The NFL doesn’t plan to take action in the wake of the civil fraud verdict against Vikings owners Zygi and Mark Wilf. But Minnesota governor Mark Dayton apparently will.
According to KSTP-TV, Dayton is “deeply concerned” about a New Jersey judge’s findings of fraud committed by the Wilfs in a business transaction. The 21-year-old lawsuit arose from allegedly inaccurate financial accounting in connection with a partnership that built and maintained an apartment complex in New Jersey.
In the wake of the ruling, Dayton has urged a final review of the Vikings stadium deal to ensure that there was no fraud or other inappropriate business dealings.
“I would urge the [Stadium Authority] to have its legal counsel assure them and the people of Minnesota that all the representations made by the team and its owners are truthful and accurate,” Dayton said.
The final paperwork regarding the stadium construction has still not been signed.
The Vikings continue to characterize the situation as a “private business matter,” but it could become a very public business crisis in Minnesota, if a final review is conducted, and if anything improper is discovered.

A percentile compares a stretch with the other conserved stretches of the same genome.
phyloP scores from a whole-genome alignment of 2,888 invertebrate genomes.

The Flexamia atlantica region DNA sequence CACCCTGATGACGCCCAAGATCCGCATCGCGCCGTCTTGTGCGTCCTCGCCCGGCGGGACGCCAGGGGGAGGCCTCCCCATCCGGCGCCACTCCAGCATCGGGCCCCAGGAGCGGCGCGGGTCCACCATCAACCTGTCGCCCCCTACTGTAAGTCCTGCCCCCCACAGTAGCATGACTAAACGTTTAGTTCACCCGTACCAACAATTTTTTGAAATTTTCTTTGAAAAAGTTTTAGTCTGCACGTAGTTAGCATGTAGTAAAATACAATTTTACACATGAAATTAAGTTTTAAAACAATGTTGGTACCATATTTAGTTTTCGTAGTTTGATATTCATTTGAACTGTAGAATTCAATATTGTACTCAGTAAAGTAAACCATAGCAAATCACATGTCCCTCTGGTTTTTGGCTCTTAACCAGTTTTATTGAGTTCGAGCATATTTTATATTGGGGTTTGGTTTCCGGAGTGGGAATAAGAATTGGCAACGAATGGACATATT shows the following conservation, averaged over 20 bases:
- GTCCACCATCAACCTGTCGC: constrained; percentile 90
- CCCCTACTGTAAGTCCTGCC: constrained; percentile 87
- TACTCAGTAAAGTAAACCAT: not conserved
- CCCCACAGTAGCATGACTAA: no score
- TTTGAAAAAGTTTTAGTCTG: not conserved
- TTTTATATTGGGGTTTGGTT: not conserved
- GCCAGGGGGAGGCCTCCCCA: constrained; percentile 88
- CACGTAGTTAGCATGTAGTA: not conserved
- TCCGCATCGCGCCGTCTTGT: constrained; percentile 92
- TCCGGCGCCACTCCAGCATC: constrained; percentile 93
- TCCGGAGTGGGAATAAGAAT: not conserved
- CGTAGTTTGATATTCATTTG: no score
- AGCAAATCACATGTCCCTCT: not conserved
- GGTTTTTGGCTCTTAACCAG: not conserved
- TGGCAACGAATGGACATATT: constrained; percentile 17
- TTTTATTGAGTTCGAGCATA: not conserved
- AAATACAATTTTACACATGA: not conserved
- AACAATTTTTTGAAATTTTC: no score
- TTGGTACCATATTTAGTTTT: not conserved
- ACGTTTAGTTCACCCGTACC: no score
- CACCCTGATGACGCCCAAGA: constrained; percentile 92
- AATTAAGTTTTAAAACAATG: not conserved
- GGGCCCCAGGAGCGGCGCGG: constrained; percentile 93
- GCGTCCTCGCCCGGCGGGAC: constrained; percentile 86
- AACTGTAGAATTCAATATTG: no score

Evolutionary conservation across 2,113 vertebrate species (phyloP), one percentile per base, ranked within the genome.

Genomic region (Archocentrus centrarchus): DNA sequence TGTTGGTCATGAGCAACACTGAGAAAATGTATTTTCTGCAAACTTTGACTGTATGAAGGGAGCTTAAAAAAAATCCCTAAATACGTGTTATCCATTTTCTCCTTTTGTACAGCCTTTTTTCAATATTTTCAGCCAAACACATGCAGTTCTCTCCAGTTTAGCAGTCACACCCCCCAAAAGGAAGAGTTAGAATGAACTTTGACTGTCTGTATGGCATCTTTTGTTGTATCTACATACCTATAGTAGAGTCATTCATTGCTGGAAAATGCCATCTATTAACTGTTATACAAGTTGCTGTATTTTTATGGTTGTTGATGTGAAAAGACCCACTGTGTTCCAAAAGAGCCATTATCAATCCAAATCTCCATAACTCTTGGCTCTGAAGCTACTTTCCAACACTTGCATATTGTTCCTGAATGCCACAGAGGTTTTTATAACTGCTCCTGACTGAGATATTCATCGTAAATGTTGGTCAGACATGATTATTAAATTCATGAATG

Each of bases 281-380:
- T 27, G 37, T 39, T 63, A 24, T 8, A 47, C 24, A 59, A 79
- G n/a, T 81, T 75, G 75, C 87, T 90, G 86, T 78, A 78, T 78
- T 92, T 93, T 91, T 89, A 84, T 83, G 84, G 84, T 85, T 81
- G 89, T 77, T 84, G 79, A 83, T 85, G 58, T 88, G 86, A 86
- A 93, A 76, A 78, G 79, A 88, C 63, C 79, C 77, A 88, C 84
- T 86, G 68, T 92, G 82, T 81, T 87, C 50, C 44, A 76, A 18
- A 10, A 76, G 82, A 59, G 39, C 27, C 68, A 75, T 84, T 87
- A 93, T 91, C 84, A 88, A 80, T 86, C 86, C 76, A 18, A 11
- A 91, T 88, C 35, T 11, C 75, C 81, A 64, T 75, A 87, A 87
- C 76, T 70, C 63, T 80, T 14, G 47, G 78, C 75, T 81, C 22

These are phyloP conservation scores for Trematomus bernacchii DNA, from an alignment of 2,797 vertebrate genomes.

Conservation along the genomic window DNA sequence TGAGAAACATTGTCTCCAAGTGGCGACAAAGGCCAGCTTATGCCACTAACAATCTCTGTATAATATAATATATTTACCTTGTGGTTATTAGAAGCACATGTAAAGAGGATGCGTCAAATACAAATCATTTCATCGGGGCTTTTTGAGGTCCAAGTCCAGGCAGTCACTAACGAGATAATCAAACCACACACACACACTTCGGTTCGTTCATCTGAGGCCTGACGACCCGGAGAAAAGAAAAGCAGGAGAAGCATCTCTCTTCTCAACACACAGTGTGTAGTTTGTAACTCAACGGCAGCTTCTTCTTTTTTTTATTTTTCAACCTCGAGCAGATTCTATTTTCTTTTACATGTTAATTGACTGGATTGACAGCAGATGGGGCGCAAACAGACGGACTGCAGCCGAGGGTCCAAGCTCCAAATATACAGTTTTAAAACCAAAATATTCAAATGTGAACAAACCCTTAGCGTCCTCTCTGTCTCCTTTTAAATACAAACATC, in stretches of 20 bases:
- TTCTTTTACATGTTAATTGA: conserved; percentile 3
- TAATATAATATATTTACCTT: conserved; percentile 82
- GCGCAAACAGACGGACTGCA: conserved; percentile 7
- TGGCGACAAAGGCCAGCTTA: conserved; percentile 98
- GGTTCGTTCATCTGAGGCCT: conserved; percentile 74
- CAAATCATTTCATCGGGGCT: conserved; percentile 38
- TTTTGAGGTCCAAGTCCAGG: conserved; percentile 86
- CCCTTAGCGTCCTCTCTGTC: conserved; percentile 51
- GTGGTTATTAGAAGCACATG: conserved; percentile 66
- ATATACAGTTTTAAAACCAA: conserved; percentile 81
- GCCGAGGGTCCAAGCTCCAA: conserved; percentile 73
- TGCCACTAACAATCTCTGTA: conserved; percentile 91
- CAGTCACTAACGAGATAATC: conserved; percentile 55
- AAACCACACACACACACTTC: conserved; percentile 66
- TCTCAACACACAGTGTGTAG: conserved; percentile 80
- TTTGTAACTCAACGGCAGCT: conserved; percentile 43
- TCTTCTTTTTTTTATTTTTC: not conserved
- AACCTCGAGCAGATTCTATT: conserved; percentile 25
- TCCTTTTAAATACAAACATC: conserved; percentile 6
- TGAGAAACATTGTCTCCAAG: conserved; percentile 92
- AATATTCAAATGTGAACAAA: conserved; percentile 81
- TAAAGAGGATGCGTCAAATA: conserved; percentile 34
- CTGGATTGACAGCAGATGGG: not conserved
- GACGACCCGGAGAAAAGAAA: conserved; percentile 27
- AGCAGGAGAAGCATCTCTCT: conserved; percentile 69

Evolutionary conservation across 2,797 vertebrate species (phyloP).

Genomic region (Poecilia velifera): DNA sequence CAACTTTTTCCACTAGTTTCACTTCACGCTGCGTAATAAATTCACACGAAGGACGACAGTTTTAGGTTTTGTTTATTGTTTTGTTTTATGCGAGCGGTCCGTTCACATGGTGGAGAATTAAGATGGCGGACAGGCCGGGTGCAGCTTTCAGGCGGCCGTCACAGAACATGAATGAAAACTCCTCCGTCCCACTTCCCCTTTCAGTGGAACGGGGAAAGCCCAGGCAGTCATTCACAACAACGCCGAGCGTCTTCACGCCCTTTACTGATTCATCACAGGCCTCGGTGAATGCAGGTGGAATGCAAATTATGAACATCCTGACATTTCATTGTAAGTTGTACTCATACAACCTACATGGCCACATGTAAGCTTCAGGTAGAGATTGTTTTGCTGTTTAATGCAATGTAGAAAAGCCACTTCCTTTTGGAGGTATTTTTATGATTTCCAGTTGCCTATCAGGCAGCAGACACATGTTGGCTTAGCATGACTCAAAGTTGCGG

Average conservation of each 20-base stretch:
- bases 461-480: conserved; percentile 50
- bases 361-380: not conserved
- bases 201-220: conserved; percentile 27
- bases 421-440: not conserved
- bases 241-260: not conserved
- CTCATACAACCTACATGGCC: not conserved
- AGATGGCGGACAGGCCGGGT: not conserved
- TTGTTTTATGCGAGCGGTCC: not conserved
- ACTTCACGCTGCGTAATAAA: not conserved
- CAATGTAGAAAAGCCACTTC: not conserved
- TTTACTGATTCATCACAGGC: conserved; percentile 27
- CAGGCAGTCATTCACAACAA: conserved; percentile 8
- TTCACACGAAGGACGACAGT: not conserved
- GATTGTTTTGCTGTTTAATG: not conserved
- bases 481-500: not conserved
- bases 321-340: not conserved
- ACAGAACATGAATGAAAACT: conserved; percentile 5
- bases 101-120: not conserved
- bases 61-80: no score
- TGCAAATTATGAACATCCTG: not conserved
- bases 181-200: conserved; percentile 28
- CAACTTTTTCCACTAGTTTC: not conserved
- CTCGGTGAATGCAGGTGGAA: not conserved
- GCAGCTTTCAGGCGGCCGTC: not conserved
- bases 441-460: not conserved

Dayton said he wasn’t aware of the New Jersey litigation when the stadium deal was reached with the Vikings.
While we’ve got no issue with folks in Minnesota ensuring that they weren’t the victims of fraud or any other corporate chicanery, it would be unwise to use the verdict as cover to undo or sweeten a deal about which Dayton or others in government may now have remorse. Amid news that airport-based electronic gambling that was expected to raise $3 million in 2013 has resulted in $33,586 through six months, there’s a chance that the politicians made bad assumptions about the public funding mechanisms.
If so, that’s not something that can fairly be blamed on the Wilfs.That reality may not stop Dayton or other politicians from trying.